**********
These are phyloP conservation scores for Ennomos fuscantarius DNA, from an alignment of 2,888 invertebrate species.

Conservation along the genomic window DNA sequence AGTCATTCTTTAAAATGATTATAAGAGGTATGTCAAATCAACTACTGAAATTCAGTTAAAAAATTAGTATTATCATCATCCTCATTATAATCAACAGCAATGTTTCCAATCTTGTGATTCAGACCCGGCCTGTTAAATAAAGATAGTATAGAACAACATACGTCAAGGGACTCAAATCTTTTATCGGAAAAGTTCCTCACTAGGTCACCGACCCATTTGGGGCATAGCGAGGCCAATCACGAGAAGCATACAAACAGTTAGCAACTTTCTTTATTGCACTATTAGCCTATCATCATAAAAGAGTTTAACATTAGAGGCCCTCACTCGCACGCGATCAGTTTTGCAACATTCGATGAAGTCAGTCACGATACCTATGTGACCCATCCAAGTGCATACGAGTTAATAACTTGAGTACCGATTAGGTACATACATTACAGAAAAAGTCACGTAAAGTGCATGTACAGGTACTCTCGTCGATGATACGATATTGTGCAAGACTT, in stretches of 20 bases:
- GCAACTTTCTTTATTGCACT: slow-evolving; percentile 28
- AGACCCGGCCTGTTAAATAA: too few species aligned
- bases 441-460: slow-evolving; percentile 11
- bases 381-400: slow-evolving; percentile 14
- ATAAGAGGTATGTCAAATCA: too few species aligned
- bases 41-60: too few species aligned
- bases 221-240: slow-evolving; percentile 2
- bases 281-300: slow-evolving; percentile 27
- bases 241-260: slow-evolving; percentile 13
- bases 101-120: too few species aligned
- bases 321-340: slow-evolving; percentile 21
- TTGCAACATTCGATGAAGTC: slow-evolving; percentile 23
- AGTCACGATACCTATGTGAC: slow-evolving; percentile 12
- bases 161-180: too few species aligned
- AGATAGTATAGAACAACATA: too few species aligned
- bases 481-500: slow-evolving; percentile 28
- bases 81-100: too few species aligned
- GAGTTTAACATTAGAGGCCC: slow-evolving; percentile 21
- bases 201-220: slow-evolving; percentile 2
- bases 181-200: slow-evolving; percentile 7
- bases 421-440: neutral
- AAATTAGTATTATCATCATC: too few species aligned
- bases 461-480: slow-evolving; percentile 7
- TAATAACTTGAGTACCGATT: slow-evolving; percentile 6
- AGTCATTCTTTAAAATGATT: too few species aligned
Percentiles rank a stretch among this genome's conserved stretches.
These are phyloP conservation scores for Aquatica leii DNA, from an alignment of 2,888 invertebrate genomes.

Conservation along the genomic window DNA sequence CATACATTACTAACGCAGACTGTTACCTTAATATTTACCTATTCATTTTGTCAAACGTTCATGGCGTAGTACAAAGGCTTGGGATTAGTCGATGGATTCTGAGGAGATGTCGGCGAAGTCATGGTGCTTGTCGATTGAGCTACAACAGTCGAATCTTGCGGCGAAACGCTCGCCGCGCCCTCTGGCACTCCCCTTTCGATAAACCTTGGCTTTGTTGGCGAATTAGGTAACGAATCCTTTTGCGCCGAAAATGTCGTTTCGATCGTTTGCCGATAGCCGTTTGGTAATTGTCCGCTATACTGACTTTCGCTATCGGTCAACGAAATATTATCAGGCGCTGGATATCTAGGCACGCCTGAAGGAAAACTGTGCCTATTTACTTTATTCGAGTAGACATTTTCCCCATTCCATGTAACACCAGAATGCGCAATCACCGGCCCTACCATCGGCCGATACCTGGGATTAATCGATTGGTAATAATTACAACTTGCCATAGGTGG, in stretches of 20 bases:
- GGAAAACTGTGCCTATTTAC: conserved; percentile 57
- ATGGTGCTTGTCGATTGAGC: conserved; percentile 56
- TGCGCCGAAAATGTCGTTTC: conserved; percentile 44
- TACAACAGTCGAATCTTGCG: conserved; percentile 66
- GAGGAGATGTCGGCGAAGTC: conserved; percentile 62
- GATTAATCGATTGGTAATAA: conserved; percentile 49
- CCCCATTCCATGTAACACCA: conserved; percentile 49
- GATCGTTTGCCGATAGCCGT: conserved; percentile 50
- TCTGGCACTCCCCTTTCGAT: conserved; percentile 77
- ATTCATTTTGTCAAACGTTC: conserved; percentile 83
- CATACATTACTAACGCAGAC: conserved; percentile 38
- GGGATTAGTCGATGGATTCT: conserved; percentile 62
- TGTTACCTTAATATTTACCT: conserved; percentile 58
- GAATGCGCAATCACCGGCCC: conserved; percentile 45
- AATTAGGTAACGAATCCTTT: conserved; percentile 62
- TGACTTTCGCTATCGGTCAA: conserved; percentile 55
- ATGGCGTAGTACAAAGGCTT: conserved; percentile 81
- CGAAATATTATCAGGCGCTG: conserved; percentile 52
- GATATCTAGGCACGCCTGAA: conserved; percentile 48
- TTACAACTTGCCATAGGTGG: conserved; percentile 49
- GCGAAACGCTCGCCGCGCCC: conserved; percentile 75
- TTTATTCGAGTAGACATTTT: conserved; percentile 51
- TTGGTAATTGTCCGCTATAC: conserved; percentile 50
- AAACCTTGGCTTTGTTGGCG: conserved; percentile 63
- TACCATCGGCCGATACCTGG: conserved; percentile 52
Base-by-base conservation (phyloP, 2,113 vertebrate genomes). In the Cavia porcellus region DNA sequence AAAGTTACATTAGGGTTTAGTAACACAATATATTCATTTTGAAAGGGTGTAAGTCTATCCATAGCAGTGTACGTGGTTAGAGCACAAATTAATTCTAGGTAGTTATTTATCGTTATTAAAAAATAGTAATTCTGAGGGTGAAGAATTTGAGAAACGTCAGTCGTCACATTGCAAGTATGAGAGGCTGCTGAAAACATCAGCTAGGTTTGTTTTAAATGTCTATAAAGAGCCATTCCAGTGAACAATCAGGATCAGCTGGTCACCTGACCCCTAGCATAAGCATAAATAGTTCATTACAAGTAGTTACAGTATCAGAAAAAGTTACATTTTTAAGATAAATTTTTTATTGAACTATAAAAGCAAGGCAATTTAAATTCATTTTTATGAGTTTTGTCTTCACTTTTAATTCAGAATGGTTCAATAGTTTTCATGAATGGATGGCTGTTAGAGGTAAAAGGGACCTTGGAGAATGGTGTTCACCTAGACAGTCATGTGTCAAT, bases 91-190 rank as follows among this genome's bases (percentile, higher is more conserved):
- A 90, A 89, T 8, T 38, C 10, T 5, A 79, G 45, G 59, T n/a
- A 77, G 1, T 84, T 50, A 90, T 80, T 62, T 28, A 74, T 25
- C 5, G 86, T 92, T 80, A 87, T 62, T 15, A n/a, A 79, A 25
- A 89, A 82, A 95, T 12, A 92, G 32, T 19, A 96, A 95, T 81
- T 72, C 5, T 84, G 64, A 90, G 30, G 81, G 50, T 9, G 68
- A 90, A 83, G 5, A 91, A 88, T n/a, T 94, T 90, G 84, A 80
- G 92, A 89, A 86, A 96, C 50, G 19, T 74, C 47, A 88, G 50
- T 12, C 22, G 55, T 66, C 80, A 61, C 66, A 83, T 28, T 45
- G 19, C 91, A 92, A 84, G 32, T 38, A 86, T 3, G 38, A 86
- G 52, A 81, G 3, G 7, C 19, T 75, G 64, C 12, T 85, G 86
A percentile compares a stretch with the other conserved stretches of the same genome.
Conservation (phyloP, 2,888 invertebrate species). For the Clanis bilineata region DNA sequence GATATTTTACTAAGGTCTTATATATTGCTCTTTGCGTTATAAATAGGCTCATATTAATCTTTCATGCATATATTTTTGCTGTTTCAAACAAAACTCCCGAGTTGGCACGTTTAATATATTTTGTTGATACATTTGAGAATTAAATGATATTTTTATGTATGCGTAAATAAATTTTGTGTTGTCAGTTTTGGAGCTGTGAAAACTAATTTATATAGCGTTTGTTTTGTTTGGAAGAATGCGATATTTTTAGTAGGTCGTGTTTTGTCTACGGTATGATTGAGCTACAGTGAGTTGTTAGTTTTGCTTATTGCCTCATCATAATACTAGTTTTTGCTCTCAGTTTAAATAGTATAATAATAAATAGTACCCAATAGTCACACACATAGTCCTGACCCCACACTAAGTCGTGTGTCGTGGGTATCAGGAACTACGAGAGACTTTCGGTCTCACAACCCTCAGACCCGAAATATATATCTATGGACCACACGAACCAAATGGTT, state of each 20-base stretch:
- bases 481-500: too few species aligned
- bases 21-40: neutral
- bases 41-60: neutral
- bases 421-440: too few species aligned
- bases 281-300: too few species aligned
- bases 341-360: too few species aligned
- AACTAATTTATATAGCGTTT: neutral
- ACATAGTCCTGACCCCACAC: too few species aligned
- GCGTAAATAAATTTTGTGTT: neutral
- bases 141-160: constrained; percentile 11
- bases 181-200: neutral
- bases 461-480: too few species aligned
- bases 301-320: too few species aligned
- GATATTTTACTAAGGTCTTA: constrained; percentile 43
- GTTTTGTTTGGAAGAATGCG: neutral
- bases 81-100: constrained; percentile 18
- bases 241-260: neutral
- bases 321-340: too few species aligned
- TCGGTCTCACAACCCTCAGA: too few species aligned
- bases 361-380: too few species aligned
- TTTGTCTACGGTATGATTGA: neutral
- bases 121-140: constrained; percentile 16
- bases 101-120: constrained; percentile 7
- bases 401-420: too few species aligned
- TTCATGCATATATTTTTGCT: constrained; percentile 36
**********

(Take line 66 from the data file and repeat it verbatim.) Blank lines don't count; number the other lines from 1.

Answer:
- G 52, A 81, G 3, G 7, C 19, T 75, G 64, C 12, T 85, G 86